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Review: Really Rosie (A-Squared Theatre Workshop)

By Chicagotheaterbeat @chitheaterbeat

Review: Really Rosie (A-Squared Theatre Workshop)   
Really Rosie 

Book and Lyrics by Maurice Sendak  
Music by Carole King 
Directed by Ghuon ‘Max’ Chung
Gorilla Tango’s Skokie Theatre, Skokie (map)
thru April 7  |  tickets: $14   |  more info
Check for half-price tickets 
   Read entire review



Rosy musical for kids


Review: Really Rosie (A-Squared Theatre Workshop)


A-Squared Theatre Workshop presents


Really Rosie

Review by Leah Zeldes 

Aimed at young kids, Really Rosie is the musical story of fanciful young Rosie, who stars in her own imagined movie, as most of us do. Rosie, however, wants to reenact and embellish hers as well, coaxing and bullying her sometimes reluctant Brooklyn pals into the supporting roles. Over and over again. The show originated as an animated children’s TV special, and the plot isn’t extensive.

Review: Really Rosie (A-Squared Theatre Workshop)
This is more of a songfest, and the songs, by acclaimed songwriter Carole King, with lyrics by children’s author Maurice Sendak, are fabulous, as well as loads of fun. In A-Squared Theatre Workshop‘s production, a first-rate, four-piece band, led by Music Director Andrew Hodson, does justice to the music, among King’s best melodies. The music might be enough to keep adults engaged, although I wouldn’t call this an all-ages show.

Some of the songs are lessons, such as "One Was Johnny," about counting; "Alligators All Around," an alphabet song; and my personal favorite, "Chicken Soup with Rice," covering the calendar. Others, such as "Pierre," about what happens to a boy who doesn’t care, and the terrifying "Ballad of Chicken Soup," recounting the gruesome death-by-soup of Rosie’s little brother, feature the kind of fairy-tale horror that kids delight in. "Awful Truth" a song about a child from a violent home who wants to be the bride of Dracula, is more sadly true-to-life.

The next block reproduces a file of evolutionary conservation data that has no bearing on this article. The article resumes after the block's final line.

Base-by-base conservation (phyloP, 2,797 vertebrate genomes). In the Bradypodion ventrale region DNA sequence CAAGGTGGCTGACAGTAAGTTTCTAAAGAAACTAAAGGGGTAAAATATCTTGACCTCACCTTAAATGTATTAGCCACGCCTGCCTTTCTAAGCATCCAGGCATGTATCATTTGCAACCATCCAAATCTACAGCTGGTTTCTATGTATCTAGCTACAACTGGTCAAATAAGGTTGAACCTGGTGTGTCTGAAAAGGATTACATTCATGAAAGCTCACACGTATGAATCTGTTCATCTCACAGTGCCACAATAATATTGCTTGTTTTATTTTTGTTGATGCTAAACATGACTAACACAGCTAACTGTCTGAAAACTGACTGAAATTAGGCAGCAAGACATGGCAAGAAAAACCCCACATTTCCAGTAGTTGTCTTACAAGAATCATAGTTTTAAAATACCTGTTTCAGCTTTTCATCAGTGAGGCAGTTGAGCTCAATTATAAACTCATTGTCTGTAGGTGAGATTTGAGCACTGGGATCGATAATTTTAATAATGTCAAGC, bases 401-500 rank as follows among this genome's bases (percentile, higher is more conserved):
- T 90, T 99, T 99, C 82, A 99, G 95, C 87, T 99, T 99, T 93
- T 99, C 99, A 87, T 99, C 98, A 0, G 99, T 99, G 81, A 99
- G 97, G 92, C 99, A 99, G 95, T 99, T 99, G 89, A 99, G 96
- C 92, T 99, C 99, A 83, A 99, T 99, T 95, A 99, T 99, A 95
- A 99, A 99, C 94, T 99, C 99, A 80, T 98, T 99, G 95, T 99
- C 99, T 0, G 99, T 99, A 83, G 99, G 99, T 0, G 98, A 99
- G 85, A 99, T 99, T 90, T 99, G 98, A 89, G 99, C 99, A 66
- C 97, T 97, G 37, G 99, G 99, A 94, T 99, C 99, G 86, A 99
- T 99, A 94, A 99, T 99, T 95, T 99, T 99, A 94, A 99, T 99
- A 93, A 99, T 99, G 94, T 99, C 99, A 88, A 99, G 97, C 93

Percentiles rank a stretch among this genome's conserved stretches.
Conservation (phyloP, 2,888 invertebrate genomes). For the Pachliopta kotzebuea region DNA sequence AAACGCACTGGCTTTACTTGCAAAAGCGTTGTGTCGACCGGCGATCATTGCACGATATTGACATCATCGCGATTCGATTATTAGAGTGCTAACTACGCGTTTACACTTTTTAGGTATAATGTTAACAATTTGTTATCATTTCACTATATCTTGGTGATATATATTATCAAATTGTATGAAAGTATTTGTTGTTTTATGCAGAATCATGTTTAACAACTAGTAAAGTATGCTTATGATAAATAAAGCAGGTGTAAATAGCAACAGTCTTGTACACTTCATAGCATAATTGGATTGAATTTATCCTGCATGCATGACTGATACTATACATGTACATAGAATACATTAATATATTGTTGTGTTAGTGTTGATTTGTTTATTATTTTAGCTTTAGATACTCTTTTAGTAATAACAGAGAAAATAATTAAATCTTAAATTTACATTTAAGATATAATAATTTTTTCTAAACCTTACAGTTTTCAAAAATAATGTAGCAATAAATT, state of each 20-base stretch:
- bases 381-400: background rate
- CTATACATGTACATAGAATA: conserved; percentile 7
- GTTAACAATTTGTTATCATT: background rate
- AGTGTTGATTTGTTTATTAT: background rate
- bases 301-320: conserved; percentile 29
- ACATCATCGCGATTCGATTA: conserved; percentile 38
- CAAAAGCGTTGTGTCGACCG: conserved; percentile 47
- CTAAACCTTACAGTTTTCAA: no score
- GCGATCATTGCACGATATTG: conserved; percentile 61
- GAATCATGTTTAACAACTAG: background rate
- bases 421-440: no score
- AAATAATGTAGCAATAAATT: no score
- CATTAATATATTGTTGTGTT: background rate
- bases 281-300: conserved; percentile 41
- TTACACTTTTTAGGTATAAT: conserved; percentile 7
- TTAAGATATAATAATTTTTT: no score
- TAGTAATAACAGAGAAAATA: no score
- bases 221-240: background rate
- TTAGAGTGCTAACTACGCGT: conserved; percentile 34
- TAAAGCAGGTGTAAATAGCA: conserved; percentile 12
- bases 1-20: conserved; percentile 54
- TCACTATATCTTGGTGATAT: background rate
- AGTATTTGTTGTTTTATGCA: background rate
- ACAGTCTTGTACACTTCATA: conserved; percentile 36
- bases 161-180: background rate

Melissa Mok as Rosie lacks projection as a singer but is a vibrantly bouncy performer. Dimply Louella Cabalona has a lovely voice and makes the most of her limited role and her poignant solo, "Awful Truth." Ben Albovias seems to be having too much fun for the the blasé Pierre, but we don’t care. Ramona Kywe as Alligator, Hope Kim as Johnny and Samantha Garcia as Chicken Soup play the rest of the boys convincingly enough and Garcia chokes to death most amusingly.

The cast has fun with the show, performed on a largely bare stage with a simple backdrop — maybe more so than the audience. The kids in the audience for the sparsely attended opening matinee remained reasonably rapt throughout the performance. They didn’t seem foot-tappingly into the show, but they weren’t squirming and bored, either. I did hear one little girl say "awesome" on the way to the parking lot.


Rating: ★★½



Really Rosie continues through April 7th at Gorilla Tango’s Skokie Theatre, 7924 N. Lincoln, Skokie (map), with performances Saturdays/Sundays at 2pm.  Tickets are $14, and are available by phone (847-677-7761) or online through (check for half-price tickets at More information at  (Running time: 1 hours without intermission)

Photos by Giau Truong




Ben Albovias, Louella Cabalona, Samantha Garcia, Hope Kim, Ramona Kywe, Melissa Mok


Andrew Hodson, Alex Berezowsky, Baron Cabalona, Patrick Woods

behind the scenes

Ghuon ‘Max’ Chung (director); Andrew Hodson (music director); Ali Hodson (costume designer); Ginger Leopoldo and Joe Yao (producers), B to Z Creative (set and artistic designs); Giau Truong (photos)


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